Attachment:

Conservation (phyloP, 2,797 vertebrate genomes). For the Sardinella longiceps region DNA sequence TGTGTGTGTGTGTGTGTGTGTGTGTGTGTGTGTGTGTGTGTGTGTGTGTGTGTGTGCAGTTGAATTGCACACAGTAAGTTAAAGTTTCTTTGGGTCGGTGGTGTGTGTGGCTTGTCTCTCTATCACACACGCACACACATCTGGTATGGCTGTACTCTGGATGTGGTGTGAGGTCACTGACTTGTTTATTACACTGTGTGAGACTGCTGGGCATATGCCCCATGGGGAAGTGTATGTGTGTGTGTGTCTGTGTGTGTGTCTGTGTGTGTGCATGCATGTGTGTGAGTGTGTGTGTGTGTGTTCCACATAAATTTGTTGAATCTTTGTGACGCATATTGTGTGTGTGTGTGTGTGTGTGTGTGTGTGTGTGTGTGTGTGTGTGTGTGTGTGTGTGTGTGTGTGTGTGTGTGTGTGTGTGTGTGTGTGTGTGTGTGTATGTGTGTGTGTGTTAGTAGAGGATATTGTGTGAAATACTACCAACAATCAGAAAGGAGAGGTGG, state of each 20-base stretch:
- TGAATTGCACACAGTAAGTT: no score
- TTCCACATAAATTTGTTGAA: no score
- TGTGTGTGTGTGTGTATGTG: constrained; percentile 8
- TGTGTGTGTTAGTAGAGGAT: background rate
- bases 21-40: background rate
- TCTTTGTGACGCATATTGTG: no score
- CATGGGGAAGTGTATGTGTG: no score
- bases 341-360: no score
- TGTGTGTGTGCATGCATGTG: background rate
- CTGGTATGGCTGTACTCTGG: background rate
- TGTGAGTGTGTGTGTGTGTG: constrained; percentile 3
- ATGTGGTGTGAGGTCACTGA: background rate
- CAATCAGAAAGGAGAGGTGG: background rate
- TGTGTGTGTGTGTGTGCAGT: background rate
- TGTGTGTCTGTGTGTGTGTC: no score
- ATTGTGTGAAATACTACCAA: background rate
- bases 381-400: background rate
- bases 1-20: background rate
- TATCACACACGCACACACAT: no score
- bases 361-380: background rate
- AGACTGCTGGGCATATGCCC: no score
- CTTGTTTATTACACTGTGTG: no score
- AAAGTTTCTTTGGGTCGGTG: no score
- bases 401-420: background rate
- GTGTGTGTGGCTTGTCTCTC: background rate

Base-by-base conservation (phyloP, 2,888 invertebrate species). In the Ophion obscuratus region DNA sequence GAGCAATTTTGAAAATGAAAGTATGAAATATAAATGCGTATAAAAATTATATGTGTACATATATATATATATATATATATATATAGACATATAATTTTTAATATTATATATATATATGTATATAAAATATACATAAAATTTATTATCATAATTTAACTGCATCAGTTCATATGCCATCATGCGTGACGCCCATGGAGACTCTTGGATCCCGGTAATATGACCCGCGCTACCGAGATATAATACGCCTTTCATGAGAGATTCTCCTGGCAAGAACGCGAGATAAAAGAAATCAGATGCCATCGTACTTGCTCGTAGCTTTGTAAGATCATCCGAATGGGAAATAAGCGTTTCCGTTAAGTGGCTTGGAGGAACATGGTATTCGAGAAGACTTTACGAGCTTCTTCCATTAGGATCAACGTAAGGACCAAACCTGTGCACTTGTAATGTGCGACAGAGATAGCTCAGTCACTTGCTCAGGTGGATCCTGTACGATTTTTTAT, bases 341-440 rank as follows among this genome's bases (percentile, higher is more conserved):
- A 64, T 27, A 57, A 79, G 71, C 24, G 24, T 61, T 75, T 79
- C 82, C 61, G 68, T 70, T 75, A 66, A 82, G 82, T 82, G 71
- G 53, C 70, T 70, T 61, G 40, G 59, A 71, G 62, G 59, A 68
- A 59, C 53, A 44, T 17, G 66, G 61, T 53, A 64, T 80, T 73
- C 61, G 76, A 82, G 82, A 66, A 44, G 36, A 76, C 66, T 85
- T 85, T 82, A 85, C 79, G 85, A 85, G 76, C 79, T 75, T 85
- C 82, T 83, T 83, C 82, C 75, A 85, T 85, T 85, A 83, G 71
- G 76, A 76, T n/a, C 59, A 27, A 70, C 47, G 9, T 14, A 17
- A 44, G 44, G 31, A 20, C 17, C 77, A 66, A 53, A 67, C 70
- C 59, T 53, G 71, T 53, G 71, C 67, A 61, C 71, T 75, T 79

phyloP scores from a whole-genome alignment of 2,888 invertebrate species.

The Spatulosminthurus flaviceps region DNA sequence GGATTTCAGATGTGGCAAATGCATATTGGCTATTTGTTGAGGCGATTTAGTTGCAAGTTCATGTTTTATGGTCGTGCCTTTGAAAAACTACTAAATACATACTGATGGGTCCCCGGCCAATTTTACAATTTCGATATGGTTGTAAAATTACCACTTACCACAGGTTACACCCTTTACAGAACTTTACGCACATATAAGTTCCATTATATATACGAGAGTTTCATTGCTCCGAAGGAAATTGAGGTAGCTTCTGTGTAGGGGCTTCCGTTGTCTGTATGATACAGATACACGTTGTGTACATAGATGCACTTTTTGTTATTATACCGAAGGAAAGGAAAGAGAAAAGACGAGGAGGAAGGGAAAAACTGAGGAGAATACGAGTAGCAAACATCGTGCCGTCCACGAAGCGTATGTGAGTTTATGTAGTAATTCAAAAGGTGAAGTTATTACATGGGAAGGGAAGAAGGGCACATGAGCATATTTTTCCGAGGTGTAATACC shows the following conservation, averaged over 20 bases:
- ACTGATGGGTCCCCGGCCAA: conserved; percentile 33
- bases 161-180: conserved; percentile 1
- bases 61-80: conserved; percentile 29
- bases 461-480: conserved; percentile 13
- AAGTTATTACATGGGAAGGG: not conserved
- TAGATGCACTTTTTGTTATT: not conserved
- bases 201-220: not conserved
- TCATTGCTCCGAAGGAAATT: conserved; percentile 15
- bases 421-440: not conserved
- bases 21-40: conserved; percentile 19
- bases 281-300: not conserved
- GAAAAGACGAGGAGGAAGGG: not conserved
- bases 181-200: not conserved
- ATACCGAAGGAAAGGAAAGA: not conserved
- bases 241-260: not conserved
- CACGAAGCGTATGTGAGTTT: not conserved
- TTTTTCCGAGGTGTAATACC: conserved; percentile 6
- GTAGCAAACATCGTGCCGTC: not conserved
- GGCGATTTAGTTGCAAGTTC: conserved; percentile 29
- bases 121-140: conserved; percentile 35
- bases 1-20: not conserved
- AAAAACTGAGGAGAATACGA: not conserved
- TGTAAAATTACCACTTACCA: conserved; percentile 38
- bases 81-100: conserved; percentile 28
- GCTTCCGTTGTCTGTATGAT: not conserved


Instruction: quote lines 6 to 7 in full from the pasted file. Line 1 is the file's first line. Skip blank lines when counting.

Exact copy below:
- bases 21-40: background rate
- TCTTTGTGACGCATATTGTG: no score